Recently, I went back to work after taking my maternity leave. During my leave, my husband and I did the morning shift together. He’s a realtor so his hours aren’t set. Our eldest wasn’t in school yet. Because none of us were required to be at a certain place at a certain time, we could start the day slowly without a need to rush.
He’d brush our daughter’s teeth while I changed our son’s diaper. He’d make the coffee while I prepared breakfast. He’d feed the kids while I put away the dishes. We had a rhythm, almost like a dance in the morning that created peace, not chaos.
Then I went back to work. Our daughter started school, and the chaos began.
Watch: The two types of parents. Post continues after video.
Although I work from home, I still need to be in my office on time so that I could begin my day, connect with colleagues, attend meetings, respond to urgent emails, and so forth.
My day started earlier so that meant my husband needed to step up. We agreed that he would get the kids ready and do the drop-offs so that my time would be completely focused on work.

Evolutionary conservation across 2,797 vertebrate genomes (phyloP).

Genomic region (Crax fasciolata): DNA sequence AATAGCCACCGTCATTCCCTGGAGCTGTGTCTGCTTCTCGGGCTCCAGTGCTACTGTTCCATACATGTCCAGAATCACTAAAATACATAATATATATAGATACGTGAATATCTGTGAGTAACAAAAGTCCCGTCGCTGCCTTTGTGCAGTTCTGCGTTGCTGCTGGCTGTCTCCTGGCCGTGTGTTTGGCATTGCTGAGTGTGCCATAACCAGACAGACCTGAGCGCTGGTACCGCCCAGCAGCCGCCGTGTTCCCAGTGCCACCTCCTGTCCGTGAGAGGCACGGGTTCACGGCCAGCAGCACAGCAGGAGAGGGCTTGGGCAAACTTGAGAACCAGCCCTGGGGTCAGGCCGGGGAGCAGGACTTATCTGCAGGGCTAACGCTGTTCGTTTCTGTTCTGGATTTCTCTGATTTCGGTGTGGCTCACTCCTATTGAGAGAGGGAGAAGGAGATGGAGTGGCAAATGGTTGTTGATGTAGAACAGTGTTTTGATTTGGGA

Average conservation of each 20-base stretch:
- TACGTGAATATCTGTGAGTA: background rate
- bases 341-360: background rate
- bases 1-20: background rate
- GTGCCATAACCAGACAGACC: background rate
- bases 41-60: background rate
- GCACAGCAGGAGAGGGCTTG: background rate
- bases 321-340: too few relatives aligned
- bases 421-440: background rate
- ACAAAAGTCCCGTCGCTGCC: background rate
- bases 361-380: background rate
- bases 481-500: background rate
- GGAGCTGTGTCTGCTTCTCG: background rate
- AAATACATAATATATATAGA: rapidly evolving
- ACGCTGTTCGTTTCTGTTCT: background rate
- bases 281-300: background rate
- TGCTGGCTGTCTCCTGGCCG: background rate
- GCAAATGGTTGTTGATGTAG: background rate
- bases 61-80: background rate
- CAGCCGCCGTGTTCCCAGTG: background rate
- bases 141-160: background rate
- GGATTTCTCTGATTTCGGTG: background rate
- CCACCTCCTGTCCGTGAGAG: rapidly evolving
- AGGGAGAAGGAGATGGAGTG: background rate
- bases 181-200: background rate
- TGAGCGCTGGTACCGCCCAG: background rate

The plan was that I’d get myself ready for work, make coffee, prepare breakfast, and pack our daughter’s lunch before heading downstairs.
Everything else was up to him.
I wanted to physically be away from them so that I wouldn’t feel the need to do more than we agreed upon. I’d rather not know what was going on. I didn’t want to watch. You know, ignorance is bliss.
However, during the first week of our new routine, there were so many moments I wanted to run upstairs and take over for my husband. It was like hearing a car screeching to a halt every few minutes as it barely avoids collision, and wondering when the brakes will stop working and it finally hits something.
On the third day, I swear my anxiety was going to consume me whole.
I’m in the middle of typing up an email when I could hear him and the kids running around upstairs.
He shouts, "Let’s play a game. I’ll chase you guys around the living room and whoever gets caught will have to smell my stinky feet."
Then I hear the pitter-patter of little feet, a burst of screaming and laughter while he does his monster voice, "Stinky feet! Stinky feet!"